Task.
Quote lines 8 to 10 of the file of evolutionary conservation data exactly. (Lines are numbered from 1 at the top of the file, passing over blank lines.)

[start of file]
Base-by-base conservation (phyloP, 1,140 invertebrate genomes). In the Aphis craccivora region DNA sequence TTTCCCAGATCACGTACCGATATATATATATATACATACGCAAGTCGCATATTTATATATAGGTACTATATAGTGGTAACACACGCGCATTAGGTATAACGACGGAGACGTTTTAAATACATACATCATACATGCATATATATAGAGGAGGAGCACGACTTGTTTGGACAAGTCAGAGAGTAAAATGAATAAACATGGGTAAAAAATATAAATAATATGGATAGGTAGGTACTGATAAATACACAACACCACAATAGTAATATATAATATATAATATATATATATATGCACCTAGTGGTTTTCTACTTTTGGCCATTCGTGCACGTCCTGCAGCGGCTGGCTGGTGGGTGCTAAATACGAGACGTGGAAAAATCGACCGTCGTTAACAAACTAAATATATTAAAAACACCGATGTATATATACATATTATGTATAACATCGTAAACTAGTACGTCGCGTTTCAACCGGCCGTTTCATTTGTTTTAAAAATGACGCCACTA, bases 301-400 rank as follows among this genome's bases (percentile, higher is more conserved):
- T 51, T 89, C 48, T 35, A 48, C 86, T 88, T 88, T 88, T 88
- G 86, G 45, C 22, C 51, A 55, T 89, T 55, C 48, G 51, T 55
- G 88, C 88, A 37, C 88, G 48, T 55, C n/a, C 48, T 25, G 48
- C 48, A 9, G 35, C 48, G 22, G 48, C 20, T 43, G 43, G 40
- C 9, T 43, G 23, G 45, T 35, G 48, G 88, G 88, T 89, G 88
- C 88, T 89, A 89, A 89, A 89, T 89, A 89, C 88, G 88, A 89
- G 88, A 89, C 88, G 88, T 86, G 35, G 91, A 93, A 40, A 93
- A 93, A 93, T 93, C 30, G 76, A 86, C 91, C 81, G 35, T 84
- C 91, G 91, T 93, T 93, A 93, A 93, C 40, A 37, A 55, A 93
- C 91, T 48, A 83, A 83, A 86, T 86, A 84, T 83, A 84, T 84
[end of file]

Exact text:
- G 88, A 89, C 88, G 88, T 86, G 35, G 91, A 93, A 40, A 93
- A 93, A 93, T 93, C 30, G 76, A 86, C 91, C 81, G 35, T 84
- C 91, G 91, T 93, T 93, A 93, A 93, C 40, A 37, A 55, A 93